Property Management 101: Top Tips for Board Members

Posted on Tuesday June 21, 2016

As a condominium board member, you know you have a huge part to play in ensuring a great lifestyle for your residents. It’s your job to provide leadership, ensure financial stability, and create a sense of togetherness.
No small task, right? So don’t worry if you sometimes feel overwhelmed. And for those moments, consult these helpful tips for new board members and experienced ones alike.
1.    The community comes first.
As a board member, the decisions you make must be made for the good of the entire community. You must set aside your personal interests (and you certainly can’t enter into board leadership with any kind of agenda). You were elected because you care about the condominium corporation and all of its members. Putting the community first will enhance your credibility and enable you to do your job better.

2.    Your property manager is your partner.
If you’re fortunate enough to have a property manager, then you’re in luck. But to get the most out of that relationship, it’s important to remember their proper role. Whereas board members set policies and make decisions regarding those policies, your property manager is there to enforce your policies and oversee certain operational duties, too. Even if you’ve been a property manager in the past, it’s important to let your manager do his or her job – the best you can do is offer support.

3.    Keep it neighbourly.
Let’s be realistic: board meetings can sometimes become contentious. And though there’s nothing wrong with a robust debate – in fact, it’s healthy – it’s crucial to remember your fellow board members are your neighbors and should be accorded respect. Keeping it friendly and trying to see things from another’s perspective go a long way toward creating a healthy atmosphere for board activities.

 4.    Keep learning.
The more you know, the more effective you’ll be. It’s really that simple. So take advantage of seminars, books, industry articles and networking activities that are designed to make you a better board member. You can also talk to members of other condominium corporation boards, and your property manager is a great source of knowledge, too. Look to unexpected places as well – city officials, police and other public servants will have insight into your community that may influence how you choose to help govern it.
5.    Be responsible.
Every board member has an important role to play. Maybe you’re in charge of the finances and budget. Perhaps it’s your job to prepare and disseminate the agenda. Maybe a committee answers to you. No matter what your role, treat it seriously. And if you’re leading a matter for discussion, always provide information to the board ahead of time so your fellow board members can weigh the facts before discussion begins.
6.    Don’t procrastinate.
Addressing a community member’s concern right away is one of the hallmarks of a great board member. He who hesitates is lost – and also loses the trust and respect of a resident. So even if you don’t have an answer right away, always try to research the issue and get back to the resident as soon as possible.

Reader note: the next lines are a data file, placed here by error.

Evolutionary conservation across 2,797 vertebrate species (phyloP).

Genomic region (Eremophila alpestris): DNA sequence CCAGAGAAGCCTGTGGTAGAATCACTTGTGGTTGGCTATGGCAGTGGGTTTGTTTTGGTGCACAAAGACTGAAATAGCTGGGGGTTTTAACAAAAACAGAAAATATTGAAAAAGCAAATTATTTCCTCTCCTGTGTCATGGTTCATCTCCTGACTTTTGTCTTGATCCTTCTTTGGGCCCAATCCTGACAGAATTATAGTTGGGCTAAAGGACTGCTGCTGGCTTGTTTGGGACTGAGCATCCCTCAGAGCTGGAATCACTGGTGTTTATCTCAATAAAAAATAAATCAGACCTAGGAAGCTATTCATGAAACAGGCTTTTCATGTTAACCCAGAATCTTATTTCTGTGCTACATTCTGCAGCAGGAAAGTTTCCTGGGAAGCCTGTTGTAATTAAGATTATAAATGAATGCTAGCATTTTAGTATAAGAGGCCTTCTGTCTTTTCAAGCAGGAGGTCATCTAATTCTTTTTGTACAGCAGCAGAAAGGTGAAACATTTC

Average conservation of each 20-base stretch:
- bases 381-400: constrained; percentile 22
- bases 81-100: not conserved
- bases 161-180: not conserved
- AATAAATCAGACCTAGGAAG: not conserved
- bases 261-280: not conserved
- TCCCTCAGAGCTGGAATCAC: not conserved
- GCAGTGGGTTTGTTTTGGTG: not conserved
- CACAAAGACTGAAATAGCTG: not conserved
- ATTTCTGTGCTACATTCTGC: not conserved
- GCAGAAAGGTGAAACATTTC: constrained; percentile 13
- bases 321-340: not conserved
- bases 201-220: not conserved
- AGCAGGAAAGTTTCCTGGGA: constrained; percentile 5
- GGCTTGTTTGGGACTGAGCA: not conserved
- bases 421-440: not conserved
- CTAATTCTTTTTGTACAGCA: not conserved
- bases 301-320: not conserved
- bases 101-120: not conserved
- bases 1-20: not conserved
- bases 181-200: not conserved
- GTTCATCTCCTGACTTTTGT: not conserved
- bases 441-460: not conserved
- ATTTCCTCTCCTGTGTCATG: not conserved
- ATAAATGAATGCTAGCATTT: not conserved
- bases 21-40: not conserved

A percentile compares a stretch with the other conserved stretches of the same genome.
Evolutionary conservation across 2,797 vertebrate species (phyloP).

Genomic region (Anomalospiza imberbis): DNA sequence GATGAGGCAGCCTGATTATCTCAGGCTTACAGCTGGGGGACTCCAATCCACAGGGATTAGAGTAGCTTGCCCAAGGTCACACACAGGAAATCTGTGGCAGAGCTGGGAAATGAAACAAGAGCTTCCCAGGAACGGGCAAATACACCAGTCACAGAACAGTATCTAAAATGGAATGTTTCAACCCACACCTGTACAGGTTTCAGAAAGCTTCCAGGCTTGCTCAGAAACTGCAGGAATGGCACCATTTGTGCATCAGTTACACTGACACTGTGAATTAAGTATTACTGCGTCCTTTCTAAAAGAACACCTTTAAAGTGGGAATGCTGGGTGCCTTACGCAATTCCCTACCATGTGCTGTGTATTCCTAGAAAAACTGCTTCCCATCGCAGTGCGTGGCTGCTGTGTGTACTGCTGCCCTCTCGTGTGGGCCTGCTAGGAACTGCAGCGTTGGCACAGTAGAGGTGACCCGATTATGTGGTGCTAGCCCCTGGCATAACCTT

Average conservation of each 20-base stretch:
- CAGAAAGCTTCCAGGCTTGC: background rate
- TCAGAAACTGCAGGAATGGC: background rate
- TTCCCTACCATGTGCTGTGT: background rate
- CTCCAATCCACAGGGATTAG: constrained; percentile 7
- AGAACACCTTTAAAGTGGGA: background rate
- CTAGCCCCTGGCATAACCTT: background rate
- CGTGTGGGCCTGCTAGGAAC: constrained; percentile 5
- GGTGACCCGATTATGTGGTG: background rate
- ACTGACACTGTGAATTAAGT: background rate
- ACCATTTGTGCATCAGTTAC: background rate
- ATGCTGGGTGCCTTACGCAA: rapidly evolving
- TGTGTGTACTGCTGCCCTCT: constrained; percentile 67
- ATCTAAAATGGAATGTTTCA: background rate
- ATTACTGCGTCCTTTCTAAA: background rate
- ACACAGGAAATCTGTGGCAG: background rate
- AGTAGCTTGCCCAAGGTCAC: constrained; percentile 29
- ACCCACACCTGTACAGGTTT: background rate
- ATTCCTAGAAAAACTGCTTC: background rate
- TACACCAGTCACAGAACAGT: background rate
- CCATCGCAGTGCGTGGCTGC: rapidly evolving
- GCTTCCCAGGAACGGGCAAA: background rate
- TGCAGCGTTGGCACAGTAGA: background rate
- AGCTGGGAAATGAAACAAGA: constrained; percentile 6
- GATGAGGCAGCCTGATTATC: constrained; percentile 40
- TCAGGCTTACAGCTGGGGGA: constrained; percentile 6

7.    Consider a property manager. 
Whether you’re new to board membership or a seasoned veteran, one thing’s for sure: you know it’s a big job. Quality condominium property management can make a big difference for you. It puts a seasoned professional in your corner, working shoulder to shoulder with you for the good of your community. It’s wise to research the top Toronto property management companies before making your decision. And if you’ve already engaged with a firm, ask yourself if they’re doing everything you expect of them – or if it’s time to look elsewhere.
 8.    Transparency rules.
The board should keep the community in the loop (except when it comes to privileged or private information, of course). Openly communicating board activities, and inviting residents to meetings when appropriate, forges a bond between the board and the community. It also fosters trust, which is essential to a properly functioning board.

9.    Get people together.
You should know the people you serve. But in a large community, sometimes it’s a challenge. Consider holding a food drive, fundraiser or other event by way of solution. This will not only enable you to meet your fellow residents and neighbors, but it will also help build your condo corporation’s reputation as a thriving organization – something that factors in heavily in the decision-making of potential new residents.

10.  Follow the rules.
Just because you help make some of the rules doesn’t mean you can break them. In fact, as a board member, you’re held to an even higher standard when it comes to compliance. That goes for everything from adhering to parking restrictions to cleaning up after your pet and beyond. As a board member, the expectations are greater for you. This role is an opportunity for you to build community spirit through example.

There is no greater privilege than serving your community. Remember these tips, and you’ll do so in exemplary fashion. For more advice or to inquire about Toronto residential property management services, contact FirstService Residential today.

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